The terms used to further describe self-esteem (positive, negative, good, poor, neutral) are unfortunately vague, and they vary in meaning from person to person.  Self-esteem is “positive” or “negative” depending on the percentage of self-esteem feelings we have that are either pleasant or unpleasant. It appears that as many people have negative overall self-esteem as have positive overall self-esteem.  When we have more positive than negative self esteem, we will probably “feel good” about ourselves.

Total vs. Limited-Data Self-Esteem

When one’s self-esteem feeling is based on a total look at self (all of one’s experiences, abilities, etc.) the result can be called “total self-esteem” (TSE).  When one arrives at one’s general feeling about self from limited information (a grade on one test, or one’s overall academic record), we will call that result “limited-data self-esteem.”

In limited-data self-esteem, we make a generalization from a small bit of information about ourselves to a sense of our total selves, and this is often an inappropriate over-generalization. (Some people may be overwhelmed by the limited-data feelings of the moment and be unable to realize at the same time that there is more to them than the limited data being considered.) Limited-data self-esteem will obviously be much more variable over time, depending on immediate circumstances, than total self-esteem, although the accumulation of limited-data feelings in one direction (either positive or negative) will eventually lead to a change in total self-esteem in that same direction.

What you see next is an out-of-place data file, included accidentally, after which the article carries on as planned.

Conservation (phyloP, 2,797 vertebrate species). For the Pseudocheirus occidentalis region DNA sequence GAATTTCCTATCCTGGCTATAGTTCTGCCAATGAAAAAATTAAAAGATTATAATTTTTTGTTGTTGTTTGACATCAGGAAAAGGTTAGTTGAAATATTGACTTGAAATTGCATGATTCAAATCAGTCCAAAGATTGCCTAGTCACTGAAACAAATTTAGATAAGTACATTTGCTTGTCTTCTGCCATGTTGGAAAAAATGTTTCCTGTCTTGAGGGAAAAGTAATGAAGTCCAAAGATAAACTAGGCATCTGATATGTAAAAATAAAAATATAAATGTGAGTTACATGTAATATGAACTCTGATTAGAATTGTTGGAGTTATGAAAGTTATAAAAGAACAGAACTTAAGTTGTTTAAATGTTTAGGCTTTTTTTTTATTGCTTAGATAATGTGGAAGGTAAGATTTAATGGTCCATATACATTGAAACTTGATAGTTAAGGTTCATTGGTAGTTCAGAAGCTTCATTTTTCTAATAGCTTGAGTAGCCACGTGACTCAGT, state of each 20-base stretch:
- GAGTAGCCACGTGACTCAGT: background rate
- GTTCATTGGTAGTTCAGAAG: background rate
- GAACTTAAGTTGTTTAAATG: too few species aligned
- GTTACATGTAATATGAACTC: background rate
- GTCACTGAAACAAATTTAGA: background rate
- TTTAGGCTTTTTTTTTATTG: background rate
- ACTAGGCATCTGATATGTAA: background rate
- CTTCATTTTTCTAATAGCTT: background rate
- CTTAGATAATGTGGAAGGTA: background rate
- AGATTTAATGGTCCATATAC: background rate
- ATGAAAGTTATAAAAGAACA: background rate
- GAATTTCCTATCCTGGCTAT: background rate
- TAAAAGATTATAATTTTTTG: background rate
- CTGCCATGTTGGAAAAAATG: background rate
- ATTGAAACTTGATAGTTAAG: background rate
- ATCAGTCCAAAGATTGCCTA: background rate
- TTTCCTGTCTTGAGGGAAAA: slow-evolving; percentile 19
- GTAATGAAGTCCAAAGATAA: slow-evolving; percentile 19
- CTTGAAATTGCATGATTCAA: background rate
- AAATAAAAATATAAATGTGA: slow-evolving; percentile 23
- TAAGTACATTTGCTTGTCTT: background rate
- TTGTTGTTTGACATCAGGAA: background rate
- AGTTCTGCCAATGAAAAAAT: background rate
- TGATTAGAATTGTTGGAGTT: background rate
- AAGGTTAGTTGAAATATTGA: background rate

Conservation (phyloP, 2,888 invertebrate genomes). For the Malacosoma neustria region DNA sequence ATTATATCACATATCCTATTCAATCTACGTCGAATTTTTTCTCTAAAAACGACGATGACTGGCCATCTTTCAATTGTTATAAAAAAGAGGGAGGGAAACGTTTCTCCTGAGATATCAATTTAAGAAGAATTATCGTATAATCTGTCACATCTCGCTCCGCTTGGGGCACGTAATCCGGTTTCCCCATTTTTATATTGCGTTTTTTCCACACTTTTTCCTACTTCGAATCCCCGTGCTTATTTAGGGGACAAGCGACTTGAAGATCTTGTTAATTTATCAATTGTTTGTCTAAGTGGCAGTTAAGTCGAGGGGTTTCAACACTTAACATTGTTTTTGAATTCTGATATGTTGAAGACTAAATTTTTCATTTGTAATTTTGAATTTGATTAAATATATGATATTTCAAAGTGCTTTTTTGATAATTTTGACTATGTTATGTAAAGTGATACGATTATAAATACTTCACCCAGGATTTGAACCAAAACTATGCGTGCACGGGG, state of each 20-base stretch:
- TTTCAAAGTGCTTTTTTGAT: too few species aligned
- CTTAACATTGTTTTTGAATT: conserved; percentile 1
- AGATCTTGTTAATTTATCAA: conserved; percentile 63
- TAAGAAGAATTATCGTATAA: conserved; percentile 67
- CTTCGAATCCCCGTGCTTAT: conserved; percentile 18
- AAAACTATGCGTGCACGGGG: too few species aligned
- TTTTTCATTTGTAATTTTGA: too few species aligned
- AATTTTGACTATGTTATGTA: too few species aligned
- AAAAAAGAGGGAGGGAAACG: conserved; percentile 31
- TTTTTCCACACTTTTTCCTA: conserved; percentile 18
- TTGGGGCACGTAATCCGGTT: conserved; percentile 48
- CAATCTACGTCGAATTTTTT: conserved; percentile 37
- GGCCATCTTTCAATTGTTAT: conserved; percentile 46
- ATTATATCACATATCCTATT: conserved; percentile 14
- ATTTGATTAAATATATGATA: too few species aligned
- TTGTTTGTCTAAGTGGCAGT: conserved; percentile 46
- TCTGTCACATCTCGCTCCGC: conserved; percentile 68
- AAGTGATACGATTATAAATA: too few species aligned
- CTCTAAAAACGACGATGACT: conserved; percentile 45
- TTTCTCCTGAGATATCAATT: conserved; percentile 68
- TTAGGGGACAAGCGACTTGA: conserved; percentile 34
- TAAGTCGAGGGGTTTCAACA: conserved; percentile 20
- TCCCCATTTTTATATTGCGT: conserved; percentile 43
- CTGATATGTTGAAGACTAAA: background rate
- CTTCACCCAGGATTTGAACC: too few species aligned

Evaluative (Limited-Test-Data) Self-Esteem

If we choose to use only certain information about the self to determine our self-esteem, we form a self-constructed test of whether it is “OK” to feel good about ourselves or whether or not we are “supposed to” feel good about ourselves.  We say “only if I feel good about these limited areas will I allow myself to feel good about myself overall (regardless of other, more positive data that I could also consider).”  An example would be the boy who will only allow himself to feel OK about himself if his mother is happy with him.  He might be doing fine in all other respects, but if his mother is unhappy with him, then he will insist on feeling generally bad about himself (until she is happy once again).